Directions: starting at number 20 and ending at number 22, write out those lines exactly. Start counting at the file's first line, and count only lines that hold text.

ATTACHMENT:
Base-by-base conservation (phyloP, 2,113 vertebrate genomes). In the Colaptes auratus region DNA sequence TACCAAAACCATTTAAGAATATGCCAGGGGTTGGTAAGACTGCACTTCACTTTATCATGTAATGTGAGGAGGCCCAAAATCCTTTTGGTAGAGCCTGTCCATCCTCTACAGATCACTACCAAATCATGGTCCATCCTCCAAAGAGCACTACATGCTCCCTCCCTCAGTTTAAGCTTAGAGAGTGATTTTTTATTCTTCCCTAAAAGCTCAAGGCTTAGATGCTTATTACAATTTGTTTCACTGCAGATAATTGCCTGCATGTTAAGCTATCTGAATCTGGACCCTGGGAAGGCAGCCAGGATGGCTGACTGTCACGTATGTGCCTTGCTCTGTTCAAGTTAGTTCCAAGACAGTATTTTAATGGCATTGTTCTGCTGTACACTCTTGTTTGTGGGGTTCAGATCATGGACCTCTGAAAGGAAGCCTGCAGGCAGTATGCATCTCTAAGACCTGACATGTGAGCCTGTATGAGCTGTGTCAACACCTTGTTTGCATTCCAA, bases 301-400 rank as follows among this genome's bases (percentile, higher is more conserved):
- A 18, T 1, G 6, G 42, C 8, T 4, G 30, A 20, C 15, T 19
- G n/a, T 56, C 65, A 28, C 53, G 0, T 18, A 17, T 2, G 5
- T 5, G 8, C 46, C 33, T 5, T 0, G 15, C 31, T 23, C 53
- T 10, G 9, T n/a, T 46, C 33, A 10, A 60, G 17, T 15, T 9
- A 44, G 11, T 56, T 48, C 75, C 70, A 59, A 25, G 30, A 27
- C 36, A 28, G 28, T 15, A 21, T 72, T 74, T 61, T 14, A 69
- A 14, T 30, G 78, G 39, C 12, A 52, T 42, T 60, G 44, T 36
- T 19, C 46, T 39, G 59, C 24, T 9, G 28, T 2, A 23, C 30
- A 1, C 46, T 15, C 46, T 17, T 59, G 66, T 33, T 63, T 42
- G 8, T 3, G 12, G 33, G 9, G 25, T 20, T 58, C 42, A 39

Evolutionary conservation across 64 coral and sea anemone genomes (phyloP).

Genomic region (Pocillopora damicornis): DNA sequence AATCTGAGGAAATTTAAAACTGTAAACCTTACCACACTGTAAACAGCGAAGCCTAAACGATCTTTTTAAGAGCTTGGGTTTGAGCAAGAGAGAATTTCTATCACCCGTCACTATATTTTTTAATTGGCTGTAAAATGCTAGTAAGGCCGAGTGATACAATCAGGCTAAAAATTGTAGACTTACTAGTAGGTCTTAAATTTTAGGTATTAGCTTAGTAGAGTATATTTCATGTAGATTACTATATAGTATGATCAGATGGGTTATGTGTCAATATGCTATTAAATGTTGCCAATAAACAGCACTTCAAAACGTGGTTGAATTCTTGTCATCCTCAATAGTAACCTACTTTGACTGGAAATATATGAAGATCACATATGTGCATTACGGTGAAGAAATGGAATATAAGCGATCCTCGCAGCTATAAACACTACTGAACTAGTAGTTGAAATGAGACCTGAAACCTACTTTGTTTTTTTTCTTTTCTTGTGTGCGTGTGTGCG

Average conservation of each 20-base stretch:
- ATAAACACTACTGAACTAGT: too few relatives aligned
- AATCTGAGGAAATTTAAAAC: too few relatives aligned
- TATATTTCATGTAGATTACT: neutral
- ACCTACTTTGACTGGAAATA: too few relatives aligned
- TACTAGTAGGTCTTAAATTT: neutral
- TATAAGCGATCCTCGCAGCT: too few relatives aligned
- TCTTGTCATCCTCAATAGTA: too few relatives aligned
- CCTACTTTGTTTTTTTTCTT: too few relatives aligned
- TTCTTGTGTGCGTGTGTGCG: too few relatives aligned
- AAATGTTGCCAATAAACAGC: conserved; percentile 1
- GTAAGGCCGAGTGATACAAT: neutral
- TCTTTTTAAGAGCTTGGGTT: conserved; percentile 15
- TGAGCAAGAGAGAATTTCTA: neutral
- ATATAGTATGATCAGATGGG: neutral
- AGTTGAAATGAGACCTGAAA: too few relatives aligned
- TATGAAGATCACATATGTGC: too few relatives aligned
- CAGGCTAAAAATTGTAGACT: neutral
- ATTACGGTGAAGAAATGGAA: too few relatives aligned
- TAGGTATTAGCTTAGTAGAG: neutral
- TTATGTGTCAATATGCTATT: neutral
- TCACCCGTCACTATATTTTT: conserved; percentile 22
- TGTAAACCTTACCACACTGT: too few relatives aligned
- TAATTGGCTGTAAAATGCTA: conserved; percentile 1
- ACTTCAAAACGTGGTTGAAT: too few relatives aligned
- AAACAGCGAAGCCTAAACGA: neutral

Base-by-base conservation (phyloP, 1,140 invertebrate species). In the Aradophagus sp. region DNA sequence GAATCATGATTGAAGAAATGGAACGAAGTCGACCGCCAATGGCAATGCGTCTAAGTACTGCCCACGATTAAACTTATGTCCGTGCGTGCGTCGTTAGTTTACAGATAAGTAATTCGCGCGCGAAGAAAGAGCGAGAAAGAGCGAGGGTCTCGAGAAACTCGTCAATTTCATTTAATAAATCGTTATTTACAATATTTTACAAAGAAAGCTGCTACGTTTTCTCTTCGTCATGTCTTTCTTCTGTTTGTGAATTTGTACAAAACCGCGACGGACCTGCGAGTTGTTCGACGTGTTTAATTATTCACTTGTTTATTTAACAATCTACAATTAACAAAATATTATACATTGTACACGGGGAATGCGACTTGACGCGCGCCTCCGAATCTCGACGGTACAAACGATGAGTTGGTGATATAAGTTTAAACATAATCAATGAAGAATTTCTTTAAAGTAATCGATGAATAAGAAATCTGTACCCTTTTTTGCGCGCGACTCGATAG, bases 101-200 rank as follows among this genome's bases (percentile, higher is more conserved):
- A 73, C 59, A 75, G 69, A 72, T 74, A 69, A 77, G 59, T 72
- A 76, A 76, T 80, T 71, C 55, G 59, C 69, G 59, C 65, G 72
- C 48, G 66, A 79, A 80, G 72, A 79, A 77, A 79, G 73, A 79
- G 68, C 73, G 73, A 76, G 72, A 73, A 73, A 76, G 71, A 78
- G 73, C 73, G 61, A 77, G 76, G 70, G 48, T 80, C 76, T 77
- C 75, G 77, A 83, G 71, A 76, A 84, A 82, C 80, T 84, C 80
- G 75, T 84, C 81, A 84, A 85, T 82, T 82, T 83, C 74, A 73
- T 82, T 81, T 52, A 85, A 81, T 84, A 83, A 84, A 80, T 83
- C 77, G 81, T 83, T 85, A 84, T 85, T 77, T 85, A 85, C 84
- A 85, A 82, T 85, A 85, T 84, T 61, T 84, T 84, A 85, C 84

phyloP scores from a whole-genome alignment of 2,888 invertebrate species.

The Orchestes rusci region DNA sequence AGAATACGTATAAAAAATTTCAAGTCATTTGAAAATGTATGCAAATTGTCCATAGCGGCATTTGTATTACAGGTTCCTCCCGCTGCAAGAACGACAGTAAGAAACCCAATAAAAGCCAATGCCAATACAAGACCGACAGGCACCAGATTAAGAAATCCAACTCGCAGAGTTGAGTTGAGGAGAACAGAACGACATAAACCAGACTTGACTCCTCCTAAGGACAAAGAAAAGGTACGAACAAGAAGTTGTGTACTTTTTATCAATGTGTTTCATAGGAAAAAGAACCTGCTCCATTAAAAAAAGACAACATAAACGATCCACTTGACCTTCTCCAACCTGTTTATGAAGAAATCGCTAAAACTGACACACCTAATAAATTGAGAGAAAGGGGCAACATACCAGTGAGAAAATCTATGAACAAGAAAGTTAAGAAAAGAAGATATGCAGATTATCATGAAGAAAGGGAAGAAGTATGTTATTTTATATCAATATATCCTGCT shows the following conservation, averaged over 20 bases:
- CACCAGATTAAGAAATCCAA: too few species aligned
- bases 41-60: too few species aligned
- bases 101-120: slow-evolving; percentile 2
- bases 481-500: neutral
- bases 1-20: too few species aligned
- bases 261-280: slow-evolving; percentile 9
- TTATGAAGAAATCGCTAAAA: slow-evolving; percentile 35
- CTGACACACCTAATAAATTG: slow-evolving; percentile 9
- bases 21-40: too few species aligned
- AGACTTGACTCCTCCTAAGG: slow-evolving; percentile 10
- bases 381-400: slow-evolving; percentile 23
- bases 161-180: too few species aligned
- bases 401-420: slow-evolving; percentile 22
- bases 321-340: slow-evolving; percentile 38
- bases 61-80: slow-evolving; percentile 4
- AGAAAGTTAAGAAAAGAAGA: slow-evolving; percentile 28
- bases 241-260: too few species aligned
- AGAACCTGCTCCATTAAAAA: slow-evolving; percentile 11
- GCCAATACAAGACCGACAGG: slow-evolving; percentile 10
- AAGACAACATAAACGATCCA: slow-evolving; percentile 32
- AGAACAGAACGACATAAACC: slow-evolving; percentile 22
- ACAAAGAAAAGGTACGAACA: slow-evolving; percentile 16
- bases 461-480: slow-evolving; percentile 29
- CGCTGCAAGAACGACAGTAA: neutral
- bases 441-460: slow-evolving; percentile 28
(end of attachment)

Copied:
- TATAAGCGATCCTCGCAGCT: too few relatives aligned
- TCTTGTCATCCTCAATAGTA: too few relatives aligned
- CCTACTTTGTTTTTTTTCTT: too few relatives aligned